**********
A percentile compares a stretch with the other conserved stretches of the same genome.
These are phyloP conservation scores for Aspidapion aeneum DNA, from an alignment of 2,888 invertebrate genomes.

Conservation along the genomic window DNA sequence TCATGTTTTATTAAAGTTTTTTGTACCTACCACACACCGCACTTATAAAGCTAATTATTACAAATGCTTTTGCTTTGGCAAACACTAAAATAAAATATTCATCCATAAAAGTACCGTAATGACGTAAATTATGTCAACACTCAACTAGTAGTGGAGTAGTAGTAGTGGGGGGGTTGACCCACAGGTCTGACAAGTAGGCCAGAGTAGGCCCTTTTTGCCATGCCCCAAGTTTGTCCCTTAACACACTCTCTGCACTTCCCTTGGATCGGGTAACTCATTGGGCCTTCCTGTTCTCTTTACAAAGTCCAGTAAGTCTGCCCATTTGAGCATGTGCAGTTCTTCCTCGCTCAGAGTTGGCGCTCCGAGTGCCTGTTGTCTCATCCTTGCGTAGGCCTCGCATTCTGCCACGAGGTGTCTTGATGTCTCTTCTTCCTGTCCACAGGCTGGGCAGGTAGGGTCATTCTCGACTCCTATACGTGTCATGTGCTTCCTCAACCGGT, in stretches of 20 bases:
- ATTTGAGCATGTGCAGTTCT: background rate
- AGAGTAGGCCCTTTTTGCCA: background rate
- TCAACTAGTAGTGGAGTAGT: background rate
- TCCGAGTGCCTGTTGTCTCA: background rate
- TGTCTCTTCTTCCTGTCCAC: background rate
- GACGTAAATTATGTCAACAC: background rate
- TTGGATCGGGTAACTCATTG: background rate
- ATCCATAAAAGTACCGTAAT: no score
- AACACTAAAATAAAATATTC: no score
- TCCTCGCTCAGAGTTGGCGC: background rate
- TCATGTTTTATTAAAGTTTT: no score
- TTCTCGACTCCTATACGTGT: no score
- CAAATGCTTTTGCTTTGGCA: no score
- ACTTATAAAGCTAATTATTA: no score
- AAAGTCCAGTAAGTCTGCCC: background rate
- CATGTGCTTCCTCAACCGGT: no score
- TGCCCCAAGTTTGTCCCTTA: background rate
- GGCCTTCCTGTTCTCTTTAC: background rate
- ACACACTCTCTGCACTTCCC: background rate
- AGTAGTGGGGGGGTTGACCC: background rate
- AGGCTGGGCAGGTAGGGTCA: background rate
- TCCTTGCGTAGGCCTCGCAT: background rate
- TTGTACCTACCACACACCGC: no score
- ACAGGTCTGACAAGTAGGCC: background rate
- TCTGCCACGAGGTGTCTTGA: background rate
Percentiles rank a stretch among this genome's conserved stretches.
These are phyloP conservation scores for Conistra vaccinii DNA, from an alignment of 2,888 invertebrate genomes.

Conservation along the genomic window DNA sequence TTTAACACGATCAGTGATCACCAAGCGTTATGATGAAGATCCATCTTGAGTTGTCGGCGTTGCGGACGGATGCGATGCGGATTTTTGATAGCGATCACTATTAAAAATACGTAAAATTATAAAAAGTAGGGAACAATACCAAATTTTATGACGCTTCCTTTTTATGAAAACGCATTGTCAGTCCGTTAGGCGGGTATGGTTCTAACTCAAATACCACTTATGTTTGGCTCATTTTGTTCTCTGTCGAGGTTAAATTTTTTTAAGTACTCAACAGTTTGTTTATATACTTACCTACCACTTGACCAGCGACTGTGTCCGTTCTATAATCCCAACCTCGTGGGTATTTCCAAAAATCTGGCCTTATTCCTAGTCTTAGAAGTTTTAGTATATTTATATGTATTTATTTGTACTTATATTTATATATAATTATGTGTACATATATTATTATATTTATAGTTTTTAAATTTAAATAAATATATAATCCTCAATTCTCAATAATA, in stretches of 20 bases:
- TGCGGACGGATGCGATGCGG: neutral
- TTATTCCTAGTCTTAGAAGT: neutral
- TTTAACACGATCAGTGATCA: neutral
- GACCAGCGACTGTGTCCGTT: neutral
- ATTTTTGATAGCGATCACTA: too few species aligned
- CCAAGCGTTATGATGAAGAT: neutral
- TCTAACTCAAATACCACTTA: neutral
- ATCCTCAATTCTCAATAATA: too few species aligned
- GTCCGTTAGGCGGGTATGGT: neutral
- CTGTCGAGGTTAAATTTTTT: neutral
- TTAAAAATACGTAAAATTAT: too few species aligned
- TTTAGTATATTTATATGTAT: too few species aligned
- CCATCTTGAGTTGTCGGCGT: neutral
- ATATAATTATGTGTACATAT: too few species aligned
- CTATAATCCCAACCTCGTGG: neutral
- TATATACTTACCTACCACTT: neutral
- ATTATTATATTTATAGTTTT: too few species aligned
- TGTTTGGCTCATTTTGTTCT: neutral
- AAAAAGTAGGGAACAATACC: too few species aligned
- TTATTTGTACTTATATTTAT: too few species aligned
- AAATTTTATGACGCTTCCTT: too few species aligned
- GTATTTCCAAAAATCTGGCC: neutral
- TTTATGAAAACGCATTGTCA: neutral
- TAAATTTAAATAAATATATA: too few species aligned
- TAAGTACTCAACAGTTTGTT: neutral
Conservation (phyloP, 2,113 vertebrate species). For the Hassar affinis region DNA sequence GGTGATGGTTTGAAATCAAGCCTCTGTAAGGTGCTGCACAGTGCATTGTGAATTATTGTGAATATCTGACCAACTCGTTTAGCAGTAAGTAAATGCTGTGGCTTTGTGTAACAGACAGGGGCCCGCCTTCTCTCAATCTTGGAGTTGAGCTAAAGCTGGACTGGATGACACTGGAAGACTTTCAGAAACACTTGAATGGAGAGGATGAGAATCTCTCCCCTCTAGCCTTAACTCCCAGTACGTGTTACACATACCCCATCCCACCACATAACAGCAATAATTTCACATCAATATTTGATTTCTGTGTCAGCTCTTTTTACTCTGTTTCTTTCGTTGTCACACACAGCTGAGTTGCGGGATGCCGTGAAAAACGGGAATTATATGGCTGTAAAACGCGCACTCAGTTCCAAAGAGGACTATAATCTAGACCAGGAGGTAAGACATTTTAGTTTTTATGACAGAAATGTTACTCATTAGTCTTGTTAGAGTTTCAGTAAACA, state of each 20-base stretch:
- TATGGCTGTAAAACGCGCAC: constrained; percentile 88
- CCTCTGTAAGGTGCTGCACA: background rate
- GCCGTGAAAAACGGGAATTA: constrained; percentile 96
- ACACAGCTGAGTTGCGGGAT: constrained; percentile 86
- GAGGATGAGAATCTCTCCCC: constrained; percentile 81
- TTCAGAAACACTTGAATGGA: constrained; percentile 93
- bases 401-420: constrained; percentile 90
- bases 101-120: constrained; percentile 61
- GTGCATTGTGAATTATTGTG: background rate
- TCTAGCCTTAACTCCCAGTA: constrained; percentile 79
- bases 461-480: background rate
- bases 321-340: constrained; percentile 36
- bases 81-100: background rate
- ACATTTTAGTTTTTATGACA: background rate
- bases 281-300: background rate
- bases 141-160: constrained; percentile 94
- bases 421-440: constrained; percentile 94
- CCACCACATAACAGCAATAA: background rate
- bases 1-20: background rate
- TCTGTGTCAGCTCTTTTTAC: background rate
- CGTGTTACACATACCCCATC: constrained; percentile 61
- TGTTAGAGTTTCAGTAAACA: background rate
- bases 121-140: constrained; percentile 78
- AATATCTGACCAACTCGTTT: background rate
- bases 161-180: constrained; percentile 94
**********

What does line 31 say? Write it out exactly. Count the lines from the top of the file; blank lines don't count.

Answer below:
Conservation along the genomic window DNA sequence TTTAACACGATCAGTGATCACCAAGCGTTATGATGAAGATCCATCTTGAGTTGTCGGCGTTGCGGACGGATGCGATGCGGATTTTTGATAGCGATCACTATTAAAAATACGTAAAATTATAAAAAGTAGGGAACAATACCAAATTTTATGACGCTTCCTTTTTATGAAAACGCATTGTCAGTCCGTTAGGCGGGTATGGTTCTAACTCAAATACCACTTATGTTTGGCTCATTTTGTTCTCTGTCGAGGTTAAATTTTTTTAAGTACTCAACAGTTTGTTTATATACTTACCTACCACTTGACCAGCGACTGTGTCCGTTCTATAATCCCAACCTCGTGGGTATTTCCAAAAATCTGGCCTTATTCCTAGTCTTAGAAGTTTTAGTATATTTATATGTATTTATTTGTACTTATATTTATATATAATTATGTGTACATATATTATTATATTTATAGTTTTTAAATTTAAATAAATATATAATCCTCAATTCTCAATAATA, in stretches of 20 bases: